Why Stocks Dropped Yesterday (It Wasn’t CPI)

What’s in Today’s Report:

  • Why Stocks Dropped Yesterday (It Wasn’t CPI)
  • EIA Analysis and Oil Market Update

Futures are enjoying a mild bounce following Wednesday’s losses as global yields are stable while U.S. bond markets are closed.

10 year Bund and GILT yields are little changed and that, combined with the bond market closure in the U.S., is allowing stocks to rebound.

Economically, British IP missed estimates (-0.4% vs. (E) 0.1%) while monthly GDP slightly beat (0.6% vs. (E) 0.5%).

Today is Veterans Day and as such, the bond markets are closed and there will be no economic reports and no Fed speakers.  So, GILT and Bund yields will partially dictate trading and as long as they don’t rise, stocks can continue this early rebound from yesterday’s losses.

Focus Turns to Earnings and Yields

What’s in Today’s Report:

  • Focus Turns to Earnings and Yields (And Away from Washington, For Now)
  • Weekly Market Preview:  Will Earnings Results Ease Market Anxiety?
  • Weekly Economic Cheat Sheet:  Key Inflation and Growth Data this Week

Futures are modestly lower on a resumption of the commodity rally following an otherwise quiet weekend.

Energy prices (oil, natural gas, coal) are all rallying again (up 2% – 3%) and that’s increasing global inflation anxiety, which is weighing moderately on futures.

Global bond yields are also rising as two hawkish Bank of England members warned of a possible rate hike this year, although that is not the consensus expectation (although a rate hike from the BOE in early 2022 is looking more likely).

Today is Columbus Day and the U.S. bond markets are closed and there are no economic reports today, although there is one Fed speaker: Evans (6:00 p.m. ET).  So, commodity prices are Treasury yields should drive trading today.  The more they rise, the stronger the headwind on stocks will become.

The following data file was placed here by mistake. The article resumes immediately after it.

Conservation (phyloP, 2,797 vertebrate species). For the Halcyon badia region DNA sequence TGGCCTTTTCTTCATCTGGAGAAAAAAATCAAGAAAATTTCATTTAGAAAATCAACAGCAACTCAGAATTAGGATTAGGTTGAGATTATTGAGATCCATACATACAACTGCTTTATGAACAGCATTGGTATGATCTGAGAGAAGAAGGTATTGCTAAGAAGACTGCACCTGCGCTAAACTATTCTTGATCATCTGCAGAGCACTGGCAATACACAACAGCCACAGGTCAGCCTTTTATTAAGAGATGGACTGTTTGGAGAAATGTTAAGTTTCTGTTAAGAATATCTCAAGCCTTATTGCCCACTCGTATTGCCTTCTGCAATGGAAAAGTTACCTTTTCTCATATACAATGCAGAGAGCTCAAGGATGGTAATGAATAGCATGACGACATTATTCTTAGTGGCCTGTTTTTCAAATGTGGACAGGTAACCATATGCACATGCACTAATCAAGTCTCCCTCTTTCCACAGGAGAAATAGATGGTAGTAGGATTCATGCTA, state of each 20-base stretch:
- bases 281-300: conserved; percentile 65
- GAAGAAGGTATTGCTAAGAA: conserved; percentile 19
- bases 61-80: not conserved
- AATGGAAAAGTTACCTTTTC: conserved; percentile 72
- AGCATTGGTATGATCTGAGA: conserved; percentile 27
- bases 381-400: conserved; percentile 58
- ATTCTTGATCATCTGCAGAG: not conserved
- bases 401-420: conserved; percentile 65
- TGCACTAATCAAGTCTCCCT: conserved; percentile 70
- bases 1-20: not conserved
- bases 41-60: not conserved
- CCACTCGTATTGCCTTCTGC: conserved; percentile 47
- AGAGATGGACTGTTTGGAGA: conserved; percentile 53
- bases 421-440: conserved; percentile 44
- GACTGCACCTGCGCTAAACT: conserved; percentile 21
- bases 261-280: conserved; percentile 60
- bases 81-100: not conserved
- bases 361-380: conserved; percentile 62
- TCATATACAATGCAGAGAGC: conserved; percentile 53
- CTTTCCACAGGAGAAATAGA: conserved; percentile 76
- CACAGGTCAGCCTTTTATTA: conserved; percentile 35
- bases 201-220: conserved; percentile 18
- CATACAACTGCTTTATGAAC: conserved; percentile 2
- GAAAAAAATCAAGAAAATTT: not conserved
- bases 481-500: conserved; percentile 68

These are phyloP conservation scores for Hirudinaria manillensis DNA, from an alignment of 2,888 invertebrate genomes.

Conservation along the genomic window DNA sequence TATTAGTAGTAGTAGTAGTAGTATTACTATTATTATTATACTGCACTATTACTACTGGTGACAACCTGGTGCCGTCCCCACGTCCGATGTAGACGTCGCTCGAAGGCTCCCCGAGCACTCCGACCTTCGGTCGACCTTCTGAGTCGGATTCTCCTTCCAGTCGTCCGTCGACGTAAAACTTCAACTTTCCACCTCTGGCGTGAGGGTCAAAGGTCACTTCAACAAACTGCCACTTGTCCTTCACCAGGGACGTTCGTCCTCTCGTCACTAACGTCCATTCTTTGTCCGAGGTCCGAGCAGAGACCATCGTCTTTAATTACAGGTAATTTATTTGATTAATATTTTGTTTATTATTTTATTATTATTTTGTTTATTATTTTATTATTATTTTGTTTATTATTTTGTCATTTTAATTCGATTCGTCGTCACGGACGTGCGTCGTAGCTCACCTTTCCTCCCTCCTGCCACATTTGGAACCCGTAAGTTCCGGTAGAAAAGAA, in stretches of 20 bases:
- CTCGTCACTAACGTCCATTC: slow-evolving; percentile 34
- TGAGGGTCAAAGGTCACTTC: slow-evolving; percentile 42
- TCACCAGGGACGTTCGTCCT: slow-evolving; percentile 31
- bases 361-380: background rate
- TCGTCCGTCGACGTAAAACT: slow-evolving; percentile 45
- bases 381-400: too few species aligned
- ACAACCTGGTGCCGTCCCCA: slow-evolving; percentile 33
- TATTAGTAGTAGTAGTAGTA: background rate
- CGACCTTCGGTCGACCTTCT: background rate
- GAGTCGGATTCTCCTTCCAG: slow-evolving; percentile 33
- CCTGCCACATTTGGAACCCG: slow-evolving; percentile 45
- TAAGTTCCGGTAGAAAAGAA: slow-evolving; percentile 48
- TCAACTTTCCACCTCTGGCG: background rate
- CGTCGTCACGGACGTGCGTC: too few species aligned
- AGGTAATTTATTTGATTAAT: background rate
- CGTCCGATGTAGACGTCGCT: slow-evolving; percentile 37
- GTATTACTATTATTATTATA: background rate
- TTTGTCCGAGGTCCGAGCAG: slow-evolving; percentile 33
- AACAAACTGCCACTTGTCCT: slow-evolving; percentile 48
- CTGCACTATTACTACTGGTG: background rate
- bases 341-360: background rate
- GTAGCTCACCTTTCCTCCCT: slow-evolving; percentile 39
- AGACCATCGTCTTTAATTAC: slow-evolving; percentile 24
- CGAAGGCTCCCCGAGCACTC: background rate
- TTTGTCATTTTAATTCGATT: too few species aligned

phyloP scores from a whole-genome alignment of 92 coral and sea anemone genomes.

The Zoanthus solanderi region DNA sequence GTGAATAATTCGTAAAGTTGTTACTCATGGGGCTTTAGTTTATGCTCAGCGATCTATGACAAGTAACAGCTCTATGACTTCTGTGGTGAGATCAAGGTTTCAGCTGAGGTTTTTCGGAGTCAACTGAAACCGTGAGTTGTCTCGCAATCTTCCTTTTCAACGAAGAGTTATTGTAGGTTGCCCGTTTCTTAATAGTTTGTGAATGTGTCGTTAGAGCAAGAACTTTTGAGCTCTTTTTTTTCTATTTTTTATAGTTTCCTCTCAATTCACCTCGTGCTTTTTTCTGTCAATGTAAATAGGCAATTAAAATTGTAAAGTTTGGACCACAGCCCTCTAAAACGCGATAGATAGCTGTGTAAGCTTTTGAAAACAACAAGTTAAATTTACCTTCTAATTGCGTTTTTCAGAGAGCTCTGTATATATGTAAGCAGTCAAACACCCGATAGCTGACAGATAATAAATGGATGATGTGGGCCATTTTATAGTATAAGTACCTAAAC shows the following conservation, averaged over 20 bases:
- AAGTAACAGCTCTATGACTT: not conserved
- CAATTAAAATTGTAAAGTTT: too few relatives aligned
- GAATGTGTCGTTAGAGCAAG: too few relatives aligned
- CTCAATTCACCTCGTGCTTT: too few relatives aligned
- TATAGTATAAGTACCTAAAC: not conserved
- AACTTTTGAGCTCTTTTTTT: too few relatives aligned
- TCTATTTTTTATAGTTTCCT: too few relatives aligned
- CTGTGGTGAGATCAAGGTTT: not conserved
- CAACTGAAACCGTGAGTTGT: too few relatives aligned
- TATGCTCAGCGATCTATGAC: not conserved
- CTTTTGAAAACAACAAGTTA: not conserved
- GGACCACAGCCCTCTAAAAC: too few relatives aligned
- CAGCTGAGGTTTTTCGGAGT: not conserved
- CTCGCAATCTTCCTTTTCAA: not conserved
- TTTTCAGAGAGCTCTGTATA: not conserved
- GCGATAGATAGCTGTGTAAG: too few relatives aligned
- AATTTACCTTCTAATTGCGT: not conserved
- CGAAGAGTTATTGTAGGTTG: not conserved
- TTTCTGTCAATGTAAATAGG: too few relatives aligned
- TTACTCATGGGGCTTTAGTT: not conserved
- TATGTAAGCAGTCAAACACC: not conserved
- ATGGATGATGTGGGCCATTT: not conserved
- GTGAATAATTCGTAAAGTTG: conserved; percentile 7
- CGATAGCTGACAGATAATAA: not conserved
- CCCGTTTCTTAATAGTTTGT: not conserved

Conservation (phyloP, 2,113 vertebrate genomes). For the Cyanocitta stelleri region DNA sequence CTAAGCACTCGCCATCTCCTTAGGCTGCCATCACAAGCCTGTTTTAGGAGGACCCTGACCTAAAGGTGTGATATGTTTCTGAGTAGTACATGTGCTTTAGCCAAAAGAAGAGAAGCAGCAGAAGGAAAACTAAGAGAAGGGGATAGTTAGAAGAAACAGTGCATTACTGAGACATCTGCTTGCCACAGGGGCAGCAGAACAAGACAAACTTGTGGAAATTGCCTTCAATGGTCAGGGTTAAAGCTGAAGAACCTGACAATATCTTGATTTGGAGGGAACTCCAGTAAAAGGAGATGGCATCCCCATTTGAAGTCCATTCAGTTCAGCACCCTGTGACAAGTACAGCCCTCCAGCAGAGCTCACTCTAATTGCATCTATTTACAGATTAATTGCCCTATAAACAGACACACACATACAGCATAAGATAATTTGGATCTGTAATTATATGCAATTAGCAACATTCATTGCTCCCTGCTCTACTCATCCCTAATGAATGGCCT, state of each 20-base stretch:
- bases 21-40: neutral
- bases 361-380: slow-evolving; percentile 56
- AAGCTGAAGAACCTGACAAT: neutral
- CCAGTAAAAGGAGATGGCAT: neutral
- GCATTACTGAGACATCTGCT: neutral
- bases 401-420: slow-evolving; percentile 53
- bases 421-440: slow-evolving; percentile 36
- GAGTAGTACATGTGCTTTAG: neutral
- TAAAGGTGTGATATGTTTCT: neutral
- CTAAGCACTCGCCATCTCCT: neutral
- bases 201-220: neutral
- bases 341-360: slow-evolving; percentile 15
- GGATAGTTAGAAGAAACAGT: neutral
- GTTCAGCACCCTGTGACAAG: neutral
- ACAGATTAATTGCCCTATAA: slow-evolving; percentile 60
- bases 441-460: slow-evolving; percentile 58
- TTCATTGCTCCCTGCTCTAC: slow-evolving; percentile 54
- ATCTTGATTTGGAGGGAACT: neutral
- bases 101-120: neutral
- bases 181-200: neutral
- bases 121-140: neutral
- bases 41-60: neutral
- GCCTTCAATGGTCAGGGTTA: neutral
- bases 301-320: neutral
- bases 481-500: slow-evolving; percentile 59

Tom Essaye Quoted in Barron’s on October 5, 2021

Tech Stocks and Yields Are Rising Together. That’s Not Supposed to Happen.

The yield has been rangebound between 1.46% and 1.54%. A move above that higher level could indicate the yield…writes Tom Essaye, founder of Sevens Report Research. Click here to read the full article.

Tom Essaye Quoted in Barron’s on September 29, 2021

Why Higher Bond Yields Are Bad News for Tech Stocks Like Amazon and Zoom

Bottom line, the stock market is being driven by the bond market this week and if we see…writes Tom Essaye, founder of Sevens Report Research. Click here to read the full article.

Tom Essaye Quoted in The Madison Leader Gazette on September 28, 2021

Dow skids around 400 points lower as rising bond yields spark equity selloff

Bottom line, the stock market is being driven by the bond market this week and if we see bonds…said Tom Essaye, founder and president of Sevens Report Research. Click here to read the full article.

Sevens Report Quoted in Forex Crunch on February 22, 2021

“We look at it not just from an absolute level of yields, but also the pace of increase,” Tom Essaye, founder of Sevens Report, wrote in a Feb. 17 note, according to S&P Global Market Intelligence, adding that, “if yields rise too quickly (and the 10 bps/day rallies continue)…” Click here to read the full article.

Tom Essaye Quoted in Barron’s on February 18, 2021